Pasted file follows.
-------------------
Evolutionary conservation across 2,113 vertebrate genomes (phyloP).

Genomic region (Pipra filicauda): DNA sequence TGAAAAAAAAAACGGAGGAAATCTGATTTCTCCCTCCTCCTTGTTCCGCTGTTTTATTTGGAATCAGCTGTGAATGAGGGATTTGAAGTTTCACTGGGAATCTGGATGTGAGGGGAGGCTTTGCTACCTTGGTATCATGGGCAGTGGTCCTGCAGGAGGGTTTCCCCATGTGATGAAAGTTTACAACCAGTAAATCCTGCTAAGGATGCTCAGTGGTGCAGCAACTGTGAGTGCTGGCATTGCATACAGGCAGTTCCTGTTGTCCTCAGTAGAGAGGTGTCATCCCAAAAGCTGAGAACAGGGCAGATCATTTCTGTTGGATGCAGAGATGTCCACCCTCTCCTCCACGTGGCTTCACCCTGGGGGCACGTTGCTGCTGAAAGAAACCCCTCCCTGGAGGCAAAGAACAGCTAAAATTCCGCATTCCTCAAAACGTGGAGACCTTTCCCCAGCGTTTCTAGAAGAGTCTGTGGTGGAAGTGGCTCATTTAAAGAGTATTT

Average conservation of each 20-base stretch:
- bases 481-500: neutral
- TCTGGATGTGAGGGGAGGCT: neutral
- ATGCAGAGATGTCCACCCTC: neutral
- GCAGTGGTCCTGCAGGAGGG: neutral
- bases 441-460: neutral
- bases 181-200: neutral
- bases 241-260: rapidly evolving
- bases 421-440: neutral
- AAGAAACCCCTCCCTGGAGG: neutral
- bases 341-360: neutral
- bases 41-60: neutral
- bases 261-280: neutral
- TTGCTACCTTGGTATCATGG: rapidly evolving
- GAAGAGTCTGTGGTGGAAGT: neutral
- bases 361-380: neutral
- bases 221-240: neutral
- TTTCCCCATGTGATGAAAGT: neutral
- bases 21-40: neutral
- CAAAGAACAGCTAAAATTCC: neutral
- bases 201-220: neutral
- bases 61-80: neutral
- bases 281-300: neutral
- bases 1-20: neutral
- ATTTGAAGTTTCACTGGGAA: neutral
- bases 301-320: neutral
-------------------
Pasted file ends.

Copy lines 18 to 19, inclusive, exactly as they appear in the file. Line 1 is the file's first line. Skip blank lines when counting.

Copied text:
- bases 361-380: neutral
- bases 221-240: neutral